In short, the two generational groups think of the terms “conservative” and “reformist” in different contexts and attach different meanings to the words. For the younger generation, “reformist” is not a word specifically understood in the context of Japanese political developments after the WWII, but rather carries the same meaning as “innovation,” as in “technological innovation,” which literally means change. For them, the JCP is conservative because it wants to maintain the status quo by insisting on “not changing the Constitution” and “not raising the consumption tax,” etc.


Asahi: So there are two different political conflicts represented by the same set of words. Why did Japan end up in this situation?


Endo: Japanese people in their 40s and younger experienced an era of “innovation” in the 1990s when they were in their late teens and early 20s. Japanese society underwent significant changes then, one example being the introduction of single-constituency districts. During that time, the traditional concept of “reformist” was replaced by “liberal” and “innovation” as new concepts used to contrast with “conservative.” The traditional concept of “reformist” was born out of “the season of politics” in the 1960s. Those in their 40s and younger who didn’t experience or study that particular era don’t share the same understanding of the word.


Asahi: Do you think voters are more inclined to vote for conservative candidates these days?


Endo: There is no data that clearly indicates conservative tendencies in recent voters. Rather, the voters are becoming more liberal leaning. I analyzed results of the World Values Survey and found that more people who consider their own political views to be “middle of the road” appreciate diversity and call for greater tolerance. Even after the second Abe administration was launched, this tendency continued to deepen.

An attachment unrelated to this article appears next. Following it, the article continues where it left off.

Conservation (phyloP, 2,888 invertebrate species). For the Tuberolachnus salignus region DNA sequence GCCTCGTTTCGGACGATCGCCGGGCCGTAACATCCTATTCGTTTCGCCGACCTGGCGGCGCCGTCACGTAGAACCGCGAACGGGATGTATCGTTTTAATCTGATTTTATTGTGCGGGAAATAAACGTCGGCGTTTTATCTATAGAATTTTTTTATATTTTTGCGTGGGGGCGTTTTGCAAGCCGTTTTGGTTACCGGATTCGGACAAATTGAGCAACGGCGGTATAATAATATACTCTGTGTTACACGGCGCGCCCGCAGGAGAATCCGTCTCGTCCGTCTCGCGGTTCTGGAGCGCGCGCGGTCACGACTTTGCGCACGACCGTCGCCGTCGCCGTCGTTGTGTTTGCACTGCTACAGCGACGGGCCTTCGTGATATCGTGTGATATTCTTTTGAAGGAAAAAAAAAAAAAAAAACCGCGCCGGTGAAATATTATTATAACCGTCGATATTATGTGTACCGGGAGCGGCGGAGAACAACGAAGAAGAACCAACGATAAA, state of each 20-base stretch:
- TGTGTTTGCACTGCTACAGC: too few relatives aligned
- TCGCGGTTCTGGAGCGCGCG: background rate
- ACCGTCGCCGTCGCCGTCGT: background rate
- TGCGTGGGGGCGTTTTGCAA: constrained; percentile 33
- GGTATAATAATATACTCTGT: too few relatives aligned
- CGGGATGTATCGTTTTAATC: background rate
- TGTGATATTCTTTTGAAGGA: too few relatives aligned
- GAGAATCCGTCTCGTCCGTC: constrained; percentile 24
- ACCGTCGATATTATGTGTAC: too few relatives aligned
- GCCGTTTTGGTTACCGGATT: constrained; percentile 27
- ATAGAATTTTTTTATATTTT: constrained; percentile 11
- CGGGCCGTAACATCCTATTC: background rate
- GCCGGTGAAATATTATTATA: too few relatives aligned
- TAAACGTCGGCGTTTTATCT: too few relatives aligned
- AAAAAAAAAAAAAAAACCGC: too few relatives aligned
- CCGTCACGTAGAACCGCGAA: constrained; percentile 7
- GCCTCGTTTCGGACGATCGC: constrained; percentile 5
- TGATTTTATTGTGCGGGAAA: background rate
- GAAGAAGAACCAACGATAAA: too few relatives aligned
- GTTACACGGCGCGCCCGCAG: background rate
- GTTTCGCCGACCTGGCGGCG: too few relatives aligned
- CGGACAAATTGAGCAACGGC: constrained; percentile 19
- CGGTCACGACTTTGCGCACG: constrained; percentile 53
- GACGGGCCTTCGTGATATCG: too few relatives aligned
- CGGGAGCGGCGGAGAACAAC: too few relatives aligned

Asahi: What is the dividing line in the political debate between parties today?


Endo: On the party level, the issue is whether the party advocates constitutional reform or not. However, issues identified by the voters over 50 as the axis of inter-party confrontation are different from those identified by the younger generation. These two groups are on different platforms, and in that sense, traditional “labels” are no longer relevant. Meanwhile, as far as data is concerned, no extreme changes have been observed in the Japanese people’s political consciousness. Therefore, if the opposition parties fail to join hands because of their differing views on the Constitution, they will be unlikely to take control of the government under the current election system.


Asahi: It sounds like no change is possible as long as the issue is about the Constitution.


Endo: Not necessarily. A different outcome is also possible. Japanese society is increasingly positive about allowing different surnames for married couples and same-sex marriage. These social issues, as opposed to constitutional and national security issues, could give new meaning to political labels. Our society may be in transition.



Endo Masahisa, born in 1978, is an associate professor at Waseda University who specializes in voting behavior and public opinion. He authored “Ideology and Japanese Politics” with Willy Jou as well as other books.